Westwind begins renting

WILLMAR -- Eleven units are rented and four more units will be rented by the end of the month at the new Westwind Townhomes low-income housing development in southwest Willmar.

Local government officials toured an example Tuesday of the twin homes now available for rent in the Westwind development in Willmar. Tribune photo by Gary Miller

WILLMAR -- Eleven units are rented and four more units will be rented by the end of the month at the new Westwind Townhomes low-income housing development in southwest Willmar.

The $5,377,000 development consists of 14 structures. Each structure has two rental units for a total of 28 units. The development is owned by Westwind Estates Townhomes Limited Partnership, of which Southwest Minnesota Housing Partnership of Slayton is the general partner.

Funding was provided by a first mortgage from the Minnesota Housing Finance Agency, some general partner equity from Southwest Minnesota Housing Partnership, Small Cities Development Program, Greater Minnesota Housing Fund and the federal Section 1602 Program, which funds affordable housing developments.

Construction began this summer and was finished ahead of schedule, says Kristie Blankenship, asset manager for Southwest Minnesota Housing Partnership. A public open house will be scheduled.

The townhome development is managed by Willmar Housing and Redevelopment Authority and has a part-time caretaker living in one of the rental units. The caretaker will be responsible for lawn maintenance, among other things.


Residents are responsible for their own snow removal, along with electricity, gas, water and sewer.

The development created a great deal of controversy after the project was proposed more than two years ago. The development was allowed by city zoning ordinance but was opposed by owners of nearby single-family homes and other city residents who felt the development would reduce property values.

Blankenship said the partnership is excited to have construction completed and occupancy under way. Blankenship said reaction to the development has been positive.

"I think that people were pleasantly surprised at how things have turned out,'' she said. "It looks great and things have gone really well. When you drive through the neighborhood, your first impression is not rental housing whatsoever. It blends very nicely into the single-family neighborhood.''

The Tribune interviewed Blankenship Tuesday afternoon during an open house hosted by the partnership and the Willmar HRA for elected city and Kandiyohi County officials, city and county staff, and board members of the partnership and Willmar HRA.

One of those invited officials was Mayor Les Heitke, a development supporter.

"I think the citizens of Willmar, when they have a chance to look at the entire project, will find that it is very attractive,'' he said. "It fits in well with the neighborhood. It really is a mixed housing situation and needed housing for the city of Willmar.''

Heitke said he hopes neighbors will look at it respectfully and find ways to engage themselves with their new neighbors "so that the whole southwest area of the city will develop smoothly and that people will find ways to build friendships and get along with each other.''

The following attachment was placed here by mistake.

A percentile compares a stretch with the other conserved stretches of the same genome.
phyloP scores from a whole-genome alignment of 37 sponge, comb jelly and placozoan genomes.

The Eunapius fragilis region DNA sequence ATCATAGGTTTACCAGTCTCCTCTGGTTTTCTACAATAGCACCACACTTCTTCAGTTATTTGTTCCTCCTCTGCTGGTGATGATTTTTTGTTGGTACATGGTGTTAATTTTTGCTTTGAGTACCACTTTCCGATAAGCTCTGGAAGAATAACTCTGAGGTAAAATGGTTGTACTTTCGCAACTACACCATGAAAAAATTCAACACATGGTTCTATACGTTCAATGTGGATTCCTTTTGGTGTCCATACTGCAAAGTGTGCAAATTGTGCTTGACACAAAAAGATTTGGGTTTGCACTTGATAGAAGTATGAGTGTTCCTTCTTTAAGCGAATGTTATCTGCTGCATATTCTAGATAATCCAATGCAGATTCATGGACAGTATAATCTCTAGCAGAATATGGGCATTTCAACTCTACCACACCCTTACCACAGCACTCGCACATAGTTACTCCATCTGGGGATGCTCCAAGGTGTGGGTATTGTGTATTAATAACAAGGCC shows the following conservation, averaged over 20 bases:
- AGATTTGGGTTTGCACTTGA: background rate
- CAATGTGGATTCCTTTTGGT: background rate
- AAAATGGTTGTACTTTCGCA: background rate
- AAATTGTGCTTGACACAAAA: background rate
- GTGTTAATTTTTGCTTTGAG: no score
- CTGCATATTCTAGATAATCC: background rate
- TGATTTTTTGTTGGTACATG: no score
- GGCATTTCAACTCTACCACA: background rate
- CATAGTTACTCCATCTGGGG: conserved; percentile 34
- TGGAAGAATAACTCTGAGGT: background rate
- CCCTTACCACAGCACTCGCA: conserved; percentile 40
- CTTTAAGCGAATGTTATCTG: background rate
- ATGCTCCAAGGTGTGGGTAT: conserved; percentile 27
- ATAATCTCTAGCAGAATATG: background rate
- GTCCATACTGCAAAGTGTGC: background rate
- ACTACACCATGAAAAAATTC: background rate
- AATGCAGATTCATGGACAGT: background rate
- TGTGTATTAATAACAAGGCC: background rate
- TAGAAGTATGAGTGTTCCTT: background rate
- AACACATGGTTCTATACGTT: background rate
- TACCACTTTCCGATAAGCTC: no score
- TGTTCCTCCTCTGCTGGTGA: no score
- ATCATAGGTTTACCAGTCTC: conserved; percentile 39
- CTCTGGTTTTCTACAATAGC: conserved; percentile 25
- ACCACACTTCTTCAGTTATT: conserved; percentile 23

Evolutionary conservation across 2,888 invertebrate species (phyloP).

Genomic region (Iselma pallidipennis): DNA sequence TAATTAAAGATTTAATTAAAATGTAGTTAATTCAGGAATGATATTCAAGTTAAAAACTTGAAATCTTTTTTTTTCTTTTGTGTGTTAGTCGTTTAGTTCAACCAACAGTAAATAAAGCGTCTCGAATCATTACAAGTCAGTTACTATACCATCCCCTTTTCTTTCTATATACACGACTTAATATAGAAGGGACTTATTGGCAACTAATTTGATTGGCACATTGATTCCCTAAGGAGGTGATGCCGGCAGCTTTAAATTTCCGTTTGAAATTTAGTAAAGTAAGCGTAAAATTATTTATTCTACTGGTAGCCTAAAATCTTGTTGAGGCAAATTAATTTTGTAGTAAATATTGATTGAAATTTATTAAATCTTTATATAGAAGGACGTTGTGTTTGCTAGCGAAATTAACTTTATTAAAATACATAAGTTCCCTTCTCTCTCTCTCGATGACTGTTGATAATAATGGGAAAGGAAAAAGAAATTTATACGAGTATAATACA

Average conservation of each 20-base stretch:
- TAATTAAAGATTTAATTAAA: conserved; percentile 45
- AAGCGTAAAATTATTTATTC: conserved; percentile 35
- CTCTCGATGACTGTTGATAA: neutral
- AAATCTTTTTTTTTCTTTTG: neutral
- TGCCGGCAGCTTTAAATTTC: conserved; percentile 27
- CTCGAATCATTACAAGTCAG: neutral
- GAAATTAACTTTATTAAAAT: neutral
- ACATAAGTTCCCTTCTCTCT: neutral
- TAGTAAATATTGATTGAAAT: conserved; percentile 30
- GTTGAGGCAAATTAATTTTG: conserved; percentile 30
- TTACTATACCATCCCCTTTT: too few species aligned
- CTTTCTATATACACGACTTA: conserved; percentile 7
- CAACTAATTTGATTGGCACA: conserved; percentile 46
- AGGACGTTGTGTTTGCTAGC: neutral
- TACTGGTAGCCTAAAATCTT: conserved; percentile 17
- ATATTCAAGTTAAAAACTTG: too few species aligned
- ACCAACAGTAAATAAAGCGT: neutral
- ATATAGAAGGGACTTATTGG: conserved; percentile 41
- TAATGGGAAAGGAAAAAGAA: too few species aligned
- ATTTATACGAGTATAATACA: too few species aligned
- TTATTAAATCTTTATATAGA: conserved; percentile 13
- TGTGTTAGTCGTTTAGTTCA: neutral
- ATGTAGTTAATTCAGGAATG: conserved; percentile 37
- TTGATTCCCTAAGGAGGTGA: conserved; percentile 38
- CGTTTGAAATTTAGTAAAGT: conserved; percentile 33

Nikki Ilgen, Willmar HRA acting director, realizes the public will be watching the development. As manager, the HRA will handle maintenance and will follow up on any complaints.

"We welcome anybody that does have concerns that they call us,'' she said. "If there are concerns, people don't call us but they expect us to know it. We need communication between both the residents and us as well as our neighbors, even if it's our own residents or if it's a private neighbor. They need to call us.''

The HRA is screening and selecting tenants from a long waiting list of people who asked to be considered after the controversy began.

"We do criminal background checks, credit checks, verify their income, bank accounts, references, and if they are denied for some reason, they do have the right to appeal and they go from there,'' Ilgen said.

The rental units have a maximum income limit of 60 percent of the county-wide median income. Income limits range from $26,580 for a 1-person household to $44,040 for a 6-person household.

The townhouses consist of 2-bedroom and 3-bedroom units. Each 2-bedroom unit has 1,080 square feet on one level and rents for $460 per month. Each 3-bedroom unit has 1,320 square feet on two levels and rents for $626 per month.

The maximum household composition for a 2-bedroom unit is 4 household members. For a 3-bedroom unit, the maximum household composition is 6 household members.

Each unit is air-conditioned and equipped with natural gas heat and water heater, electric refrigerator, stove, dishwasher, washer and dryer and driveway and garage. The kitchen area has a walkout patio.


Blankenship said the HRA will educate tenants on maintaining their unit, such as use of special cleaner for the glass-top stove, cleaning the dryer vent and other light maintenance that will be expected.

Smoking is not allowed in the townhome living areas or garages. Alcohol consumption outside the townhomes is prohibited. Pets are not allowed but companion animals are allowed.

The townhomes were built in four different styles and have a variety of interior and exterior colors. The exteriors have varied porches and brick work and feature James Hardie fiber cement siding.

The interiors have oak woodwork, Energy Star light fixtures and appliances, and low-flow water fixtures. The carpet and vinyl flooring have 30 percent recycled content, and all primers, finishes and paints have low VOC (volatile organic compounds). Some units have vaulted ceilings.

Most of the units have been landscaped with trees and shrubs, and sod has been laid around many of the units. Landscaping and sod work will be completed in the spring, Blankenship said.

What To Read Next
Get Local